London Gallery Weekend

Orit Gat

June 29, 2023
Various locations, London

This year’s edition of London Gallery Weekend suggested something that initially surprised me: that the joy of seeing multiple shows in one weekend can be less in new discoveries than in meaningful re-encounters. Looking at Jadé Fadojutimi’s three-by-five-meter painting And willingly imprinting the memory of my mistakes (2023)—included in “To Bend the Ear of the Outer World,” an exhibition of contemporary abstraction curated by Gary Garrels at Gagosian—I thought, I still love this. I first encountered Fadojutimi’s work as part of the 2021 Liverpool Biennial; in this more formalist context I can see how the things I loved then—its blending of oil, pastel, and acrylic in one canvas, its massive presence—are in dialogue with painters I’ve been following for years. The invention and freshness of Laura Owens’s approach to painting is confirmed by every re-encounter; I continue to be amazed by how Charline von Heyl’s Circus (2022) evokes its colorful subject through abstract patterns of gray, black, and white.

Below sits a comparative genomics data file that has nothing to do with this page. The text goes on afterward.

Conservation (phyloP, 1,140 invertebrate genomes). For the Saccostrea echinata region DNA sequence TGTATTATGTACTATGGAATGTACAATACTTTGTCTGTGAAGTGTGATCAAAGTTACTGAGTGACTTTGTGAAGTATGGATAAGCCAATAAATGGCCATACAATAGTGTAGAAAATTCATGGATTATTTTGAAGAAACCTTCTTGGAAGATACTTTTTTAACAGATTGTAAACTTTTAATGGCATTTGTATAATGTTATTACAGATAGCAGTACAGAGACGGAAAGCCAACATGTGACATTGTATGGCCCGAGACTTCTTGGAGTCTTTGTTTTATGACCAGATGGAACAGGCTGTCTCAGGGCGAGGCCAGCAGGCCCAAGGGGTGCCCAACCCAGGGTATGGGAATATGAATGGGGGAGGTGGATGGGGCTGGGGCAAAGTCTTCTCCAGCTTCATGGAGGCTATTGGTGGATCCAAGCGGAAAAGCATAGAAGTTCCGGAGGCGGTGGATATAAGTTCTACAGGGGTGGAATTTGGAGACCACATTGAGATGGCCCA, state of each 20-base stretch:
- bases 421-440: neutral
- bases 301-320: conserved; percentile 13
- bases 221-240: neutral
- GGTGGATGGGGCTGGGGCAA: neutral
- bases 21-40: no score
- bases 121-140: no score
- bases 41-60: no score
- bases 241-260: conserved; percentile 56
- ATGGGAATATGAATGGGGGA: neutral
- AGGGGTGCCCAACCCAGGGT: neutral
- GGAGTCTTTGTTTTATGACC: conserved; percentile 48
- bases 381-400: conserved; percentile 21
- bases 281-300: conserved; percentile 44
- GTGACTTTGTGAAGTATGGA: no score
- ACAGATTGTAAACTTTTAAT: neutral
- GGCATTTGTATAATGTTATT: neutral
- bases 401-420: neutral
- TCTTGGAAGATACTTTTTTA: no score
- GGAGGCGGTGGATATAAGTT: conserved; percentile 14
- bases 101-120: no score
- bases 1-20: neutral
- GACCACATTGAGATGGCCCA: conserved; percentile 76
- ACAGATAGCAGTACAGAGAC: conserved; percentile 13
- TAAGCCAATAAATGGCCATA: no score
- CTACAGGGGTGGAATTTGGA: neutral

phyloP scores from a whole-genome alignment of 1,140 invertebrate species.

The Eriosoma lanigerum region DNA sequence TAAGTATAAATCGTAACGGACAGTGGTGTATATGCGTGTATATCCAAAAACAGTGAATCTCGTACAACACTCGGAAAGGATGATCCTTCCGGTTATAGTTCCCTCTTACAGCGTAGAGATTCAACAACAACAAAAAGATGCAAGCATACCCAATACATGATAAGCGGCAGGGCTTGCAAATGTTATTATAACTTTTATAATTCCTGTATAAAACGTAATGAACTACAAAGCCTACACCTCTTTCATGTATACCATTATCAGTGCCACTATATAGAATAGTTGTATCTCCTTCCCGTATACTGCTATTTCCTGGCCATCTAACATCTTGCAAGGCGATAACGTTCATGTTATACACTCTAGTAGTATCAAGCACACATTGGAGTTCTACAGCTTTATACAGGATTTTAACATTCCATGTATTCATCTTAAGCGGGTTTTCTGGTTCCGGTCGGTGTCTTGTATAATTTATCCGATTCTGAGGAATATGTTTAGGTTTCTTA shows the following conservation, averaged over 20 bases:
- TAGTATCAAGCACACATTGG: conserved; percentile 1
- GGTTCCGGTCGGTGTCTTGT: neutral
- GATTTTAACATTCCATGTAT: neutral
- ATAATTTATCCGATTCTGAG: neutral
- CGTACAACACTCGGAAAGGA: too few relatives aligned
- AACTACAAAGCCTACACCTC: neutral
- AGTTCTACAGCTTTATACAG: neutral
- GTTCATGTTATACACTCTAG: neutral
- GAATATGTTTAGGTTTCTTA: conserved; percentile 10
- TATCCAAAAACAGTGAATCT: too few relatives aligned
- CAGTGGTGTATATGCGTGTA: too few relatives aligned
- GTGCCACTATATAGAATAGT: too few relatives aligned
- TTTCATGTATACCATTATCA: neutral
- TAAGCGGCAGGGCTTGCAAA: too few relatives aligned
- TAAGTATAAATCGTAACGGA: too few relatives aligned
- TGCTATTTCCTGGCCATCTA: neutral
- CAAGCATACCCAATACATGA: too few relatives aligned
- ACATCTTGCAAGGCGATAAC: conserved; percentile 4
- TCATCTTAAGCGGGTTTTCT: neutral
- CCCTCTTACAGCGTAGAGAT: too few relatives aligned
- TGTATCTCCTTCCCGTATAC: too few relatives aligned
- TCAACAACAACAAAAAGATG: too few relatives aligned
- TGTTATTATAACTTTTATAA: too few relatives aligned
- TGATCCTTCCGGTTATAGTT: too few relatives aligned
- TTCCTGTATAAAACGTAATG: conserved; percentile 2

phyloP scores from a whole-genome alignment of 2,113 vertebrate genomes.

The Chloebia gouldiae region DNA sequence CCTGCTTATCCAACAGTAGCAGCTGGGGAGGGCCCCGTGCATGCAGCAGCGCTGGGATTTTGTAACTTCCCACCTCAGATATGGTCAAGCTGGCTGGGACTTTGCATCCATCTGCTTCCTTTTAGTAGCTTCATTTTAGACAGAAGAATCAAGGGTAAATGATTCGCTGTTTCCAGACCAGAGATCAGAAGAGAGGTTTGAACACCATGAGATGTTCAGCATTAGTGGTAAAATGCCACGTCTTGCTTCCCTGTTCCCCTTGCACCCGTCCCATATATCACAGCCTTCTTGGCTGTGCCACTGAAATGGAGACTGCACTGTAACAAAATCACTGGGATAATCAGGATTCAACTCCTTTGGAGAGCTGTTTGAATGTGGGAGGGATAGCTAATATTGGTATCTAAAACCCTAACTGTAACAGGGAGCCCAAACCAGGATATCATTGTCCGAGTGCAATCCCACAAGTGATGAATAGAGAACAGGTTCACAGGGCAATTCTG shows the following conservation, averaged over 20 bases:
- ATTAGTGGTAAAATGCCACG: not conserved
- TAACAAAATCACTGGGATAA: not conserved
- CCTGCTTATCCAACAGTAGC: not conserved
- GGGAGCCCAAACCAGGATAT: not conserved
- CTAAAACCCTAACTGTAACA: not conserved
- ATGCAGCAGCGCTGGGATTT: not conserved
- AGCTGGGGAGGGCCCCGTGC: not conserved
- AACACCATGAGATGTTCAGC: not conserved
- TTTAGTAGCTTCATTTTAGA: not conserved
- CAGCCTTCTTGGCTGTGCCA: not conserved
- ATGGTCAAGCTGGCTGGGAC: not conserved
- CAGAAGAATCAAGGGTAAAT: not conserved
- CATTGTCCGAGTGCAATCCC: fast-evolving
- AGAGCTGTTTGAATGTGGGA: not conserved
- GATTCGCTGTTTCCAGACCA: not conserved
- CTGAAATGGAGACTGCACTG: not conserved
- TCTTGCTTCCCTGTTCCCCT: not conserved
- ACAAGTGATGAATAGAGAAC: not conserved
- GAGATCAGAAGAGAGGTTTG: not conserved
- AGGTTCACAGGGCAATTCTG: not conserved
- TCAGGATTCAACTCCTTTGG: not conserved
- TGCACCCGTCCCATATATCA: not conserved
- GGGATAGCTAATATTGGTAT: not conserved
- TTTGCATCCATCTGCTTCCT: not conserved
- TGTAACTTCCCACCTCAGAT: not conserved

Many galleries chose to dedicate their London Gallery Weekend shows to painting, and I loved many of the paintings on view. I was impressed with Shaan Syed’s four works at Sundy, which depict forms from the natural world—like the rubber plant—as abstract, repetitive patterns reminiscent of Arabesque design. I discovered Cary Kwok’s humorous small canvases of mundane objects (One Cigarette in an Ashtray – Chapter 2, 2023) and portraits of his friends at Herald Street. At Union Pacific, Nour Jaouda’s seemingly abstract textile pieces tell their stories through their media. The artist collects fabrics discarded from markets in Cairo and London, mixing them with canvas and pure Egyptian cotton to make wall-based collages that speak of a life lived between two cities. Seeing Chris Ofili’s new paintings at Victoria Miro made me think of his 2014 solo show at the New Museum in New York, how it provided me with an organized knowledge of his practice, and how this understanding builds and deepens with each new show of his I see.